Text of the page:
A book written by Joseph Smith after being visited by God.
having more than one spouse at a time
Mormons founded this Illinois town, which became an imposing and economically successful community.
Brigham Young
United States religious leader of the Mormon Church after the assassination of Joseph Smith
Charles Grandison Finney
An evangelist who was one of the greatest preachers of all time (spoke in New York City). He also made the “anxious bench” for sinners to pray and was was against slavery and alcohol.
an acute intestinal infection caused by ingestion of contaminated water or food
“water cure”
Also known as Hydrotherapy, which purported to improve health through immersing people in hot or cold baths or wrapping them in wet sheets.
Sylvester Graham
early advocate of dietary reform in United States most notable for his emphasis on vegetarianism, and the temperance movement, as well as sexual and dietary habits father of graham crackers
a now abandoned study of the shape of skull as indicative of the strengths of different faculties
Orson and Lorenzo Fowler
Publishers of the Phrenology Almanac and early users of Phrenology in the U.S.
Edward Jenner
English physician who pioneered vaccination
William Morton
American dental surgeon who in 1846 gave the first successful public demonstration of ether anesthesia during surgery. He is credited with gaining the medical world’s acceptance of surgical anesthesia.
John Warren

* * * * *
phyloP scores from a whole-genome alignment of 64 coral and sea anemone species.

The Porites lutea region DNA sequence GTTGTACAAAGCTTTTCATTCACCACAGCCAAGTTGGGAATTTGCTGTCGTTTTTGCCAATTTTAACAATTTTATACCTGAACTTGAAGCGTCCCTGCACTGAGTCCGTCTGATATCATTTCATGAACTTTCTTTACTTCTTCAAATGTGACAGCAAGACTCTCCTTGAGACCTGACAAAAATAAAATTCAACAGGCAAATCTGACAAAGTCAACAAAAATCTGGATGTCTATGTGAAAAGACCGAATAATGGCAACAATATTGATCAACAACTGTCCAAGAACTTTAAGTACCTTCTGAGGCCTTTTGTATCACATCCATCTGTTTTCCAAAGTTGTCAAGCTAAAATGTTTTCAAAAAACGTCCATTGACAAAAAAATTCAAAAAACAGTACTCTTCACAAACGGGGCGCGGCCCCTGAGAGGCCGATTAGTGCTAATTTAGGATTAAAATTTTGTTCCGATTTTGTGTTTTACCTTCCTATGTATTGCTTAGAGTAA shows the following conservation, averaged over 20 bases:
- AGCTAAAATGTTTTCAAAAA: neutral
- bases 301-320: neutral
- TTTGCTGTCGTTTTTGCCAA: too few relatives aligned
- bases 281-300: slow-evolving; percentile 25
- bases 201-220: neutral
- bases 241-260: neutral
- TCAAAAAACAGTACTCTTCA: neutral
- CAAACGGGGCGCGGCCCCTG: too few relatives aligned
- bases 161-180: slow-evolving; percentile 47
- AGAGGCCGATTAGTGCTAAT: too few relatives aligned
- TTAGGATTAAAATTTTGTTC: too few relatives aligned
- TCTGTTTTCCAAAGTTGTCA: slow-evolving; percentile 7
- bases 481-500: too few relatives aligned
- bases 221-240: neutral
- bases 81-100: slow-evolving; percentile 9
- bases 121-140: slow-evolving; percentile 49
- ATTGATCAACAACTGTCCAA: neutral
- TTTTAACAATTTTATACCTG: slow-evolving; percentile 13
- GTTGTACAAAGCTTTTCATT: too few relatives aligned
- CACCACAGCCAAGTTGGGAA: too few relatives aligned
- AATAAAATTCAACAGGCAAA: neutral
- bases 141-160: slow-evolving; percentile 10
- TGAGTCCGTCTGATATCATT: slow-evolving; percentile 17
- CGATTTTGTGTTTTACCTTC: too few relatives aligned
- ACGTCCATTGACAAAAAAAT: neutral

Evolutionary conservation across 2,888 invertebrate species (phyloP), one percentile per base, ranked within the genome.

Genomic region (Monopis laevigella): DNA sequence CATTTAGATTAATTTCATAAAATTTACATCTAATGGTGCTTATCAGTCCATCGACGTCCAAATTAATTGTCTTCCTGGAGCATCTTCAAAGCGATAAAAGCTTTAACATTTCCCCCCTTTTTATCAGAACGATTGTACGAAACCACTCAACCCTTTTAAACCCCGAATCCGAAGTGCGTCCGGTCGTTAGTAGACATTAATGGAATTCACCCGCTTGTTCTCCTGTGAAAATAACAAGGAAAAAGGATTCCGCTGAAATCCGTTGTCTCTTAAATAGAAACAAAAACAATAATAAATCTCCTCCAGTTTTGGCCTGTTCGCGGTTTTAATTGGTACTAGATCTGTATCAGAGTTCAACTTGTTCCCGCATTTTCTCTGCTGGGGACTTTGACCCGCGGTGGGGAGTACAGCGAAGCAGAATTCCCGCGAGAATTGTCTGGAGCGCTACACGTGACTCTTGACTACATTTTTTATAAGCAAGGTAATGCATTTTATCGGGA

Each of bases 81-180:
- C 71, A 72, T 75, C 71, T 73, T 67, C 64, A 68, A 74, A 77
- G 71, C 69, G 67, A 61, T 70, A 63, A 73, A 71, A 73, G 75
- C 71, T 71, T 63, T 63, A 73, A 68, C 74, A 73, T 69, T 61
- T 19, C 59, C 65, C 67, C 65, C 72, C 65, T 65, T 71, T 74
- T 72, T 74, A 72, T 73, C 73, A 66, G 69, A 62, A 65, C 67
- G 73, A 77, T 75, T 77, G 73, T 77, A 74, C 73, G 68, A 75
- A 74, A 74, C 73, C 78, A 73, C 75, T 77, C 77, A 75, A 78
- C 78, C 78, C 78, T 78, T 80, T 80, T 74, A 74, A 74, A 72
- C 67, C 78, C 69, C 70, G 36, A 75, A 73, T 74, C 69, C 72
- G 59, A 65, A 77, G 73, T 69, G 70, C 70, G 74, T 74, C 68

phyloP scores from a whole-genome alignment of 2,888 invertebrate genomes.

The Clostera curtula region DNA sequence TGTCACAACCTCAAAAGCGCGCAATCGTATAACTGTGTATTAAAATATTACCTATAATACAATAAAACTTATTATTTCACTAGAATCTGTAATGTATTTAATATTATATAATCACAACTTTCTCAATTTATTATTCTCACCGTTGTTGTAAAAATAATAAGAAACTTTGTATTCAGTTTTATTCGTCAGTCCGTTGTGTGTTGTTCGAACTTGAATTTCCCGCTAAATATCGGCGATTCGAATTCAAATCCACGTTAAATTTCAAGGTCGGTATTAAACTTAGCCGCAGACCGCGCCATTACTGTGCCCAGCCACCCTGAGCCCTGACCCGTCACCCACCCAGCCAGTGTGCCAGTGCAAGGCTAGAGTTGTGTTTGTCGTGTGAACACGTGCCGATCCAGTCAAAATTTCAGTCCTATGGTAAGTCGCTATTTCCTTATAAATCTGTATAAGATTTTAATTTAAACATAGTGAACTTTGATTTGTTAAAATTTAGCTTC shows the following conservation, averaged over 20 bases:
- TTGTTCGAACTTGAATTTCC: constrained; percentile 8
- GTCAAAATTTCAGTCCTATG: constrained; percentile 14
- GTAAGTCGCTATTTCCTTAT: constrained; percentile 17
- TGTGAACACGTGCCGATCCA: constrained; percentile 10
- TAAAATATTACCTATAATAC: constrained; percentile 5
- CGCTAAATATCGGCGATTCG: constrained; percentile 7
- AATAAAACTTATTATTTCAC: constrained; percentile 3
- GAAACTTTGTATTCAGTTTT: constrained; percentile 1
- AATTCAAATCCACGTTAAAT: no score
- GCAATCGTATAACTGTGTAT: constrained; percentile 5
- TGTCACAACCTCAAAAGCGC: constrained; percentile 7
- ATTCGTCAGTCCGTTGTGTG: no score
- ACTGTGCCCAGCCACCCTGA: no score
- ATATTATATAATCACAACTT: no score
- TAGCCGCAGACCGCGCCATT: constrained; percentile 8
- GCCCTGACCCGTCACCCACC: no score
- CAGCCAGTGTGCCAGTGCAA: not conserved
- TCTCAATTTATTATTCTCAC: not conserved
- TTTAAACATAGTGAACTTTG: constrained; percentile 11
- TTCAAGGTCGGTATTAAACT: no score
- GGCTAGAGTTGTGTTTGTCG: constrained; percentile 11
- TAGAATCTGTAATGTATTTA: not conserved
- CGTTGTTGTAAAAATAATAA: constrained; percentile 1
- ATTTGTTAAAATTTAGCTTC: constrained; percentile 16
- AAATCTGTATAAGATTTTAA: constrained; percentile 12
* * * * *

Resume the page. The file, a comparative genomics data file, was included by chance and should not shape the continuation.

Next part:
was one of the most renowned American surgeons of the 19th century. In 1846 he gave permission to William T.G. Morton to provide ether anesthesia while Warren performed a minor surgical procedure. News of this first public demonstration of surgical anesthesia quickly circulated around the world.
Oliver Wendell Holmes
Doctor who taught anatomy with a sparkle at Harvard Medical School, a prominent poet, essayist, novelist, lecturer, and wit. Nonconformist and a fascinating conversationalist, he shone among a group of literary lights who regarded Boston as “the hub of the universe.”
Ignaz Semmelweis
Identified cause of childbed fever. Emphasized doctor cleanliness.
Horace Mann
First secretary of education for Mass. Said education was the only way to preserve democracy.
Benevolent Empire
Movements of social reform that focused on the development of public schools, teachers, treatment of the mentally ill, limits on the sale of alcohol, and Elizabeth Cady Stanton’s Convention in Seneca Falls to address women’s rights.
Perkins School for the Blind
This was one of the institutions of the Benevolent Empire. It helped teach people who could not see and exemplified that idea that even societues most disatvantaged members could still be helped to discover their own inner strength and wisdom.
Dorothea Dix
Rights activist on behalf of mentally ill patients – created first wave of US mental asylums
Sarah and Angelina Grimké
Argues men and women are created equal. Often outspoken. Men always said their abolitionism was inappropriate to their gender.
Catherine Beecher
Lucretia Mott
Elizabeth Cady Stanton
Susan B. Anthony
Seneca Falls Convention
“Declaration of Sentiments and Resolutions”
American Colonization Society
Benjamin Lundy
was an American Quaker abolitionist who established several anti-slavery newspapers and worked for many others. He traveled widely seeking to limit the expansion of slavery, and in seeking to establish a colony to which freed slaves might be located, outside of the United States.
William Lloyd Garrison
The Liberator
American Antislavery Society
Frederick Douglass
The North Star
Elijah Lovejoy
The Amistad
Prigg v. Pennsylvania
“personal liberty laws”
Laws passed by Northern states forbidding the imprisonment of escaped slaves
Liberty Party
James G. Birney
Free Soil
the belief that slavery must be kept out of the Western territories, for the sake of preserving Northern free labor.
John Brown
Harriet Beecher Stowe
Uncle Tom’s Cabin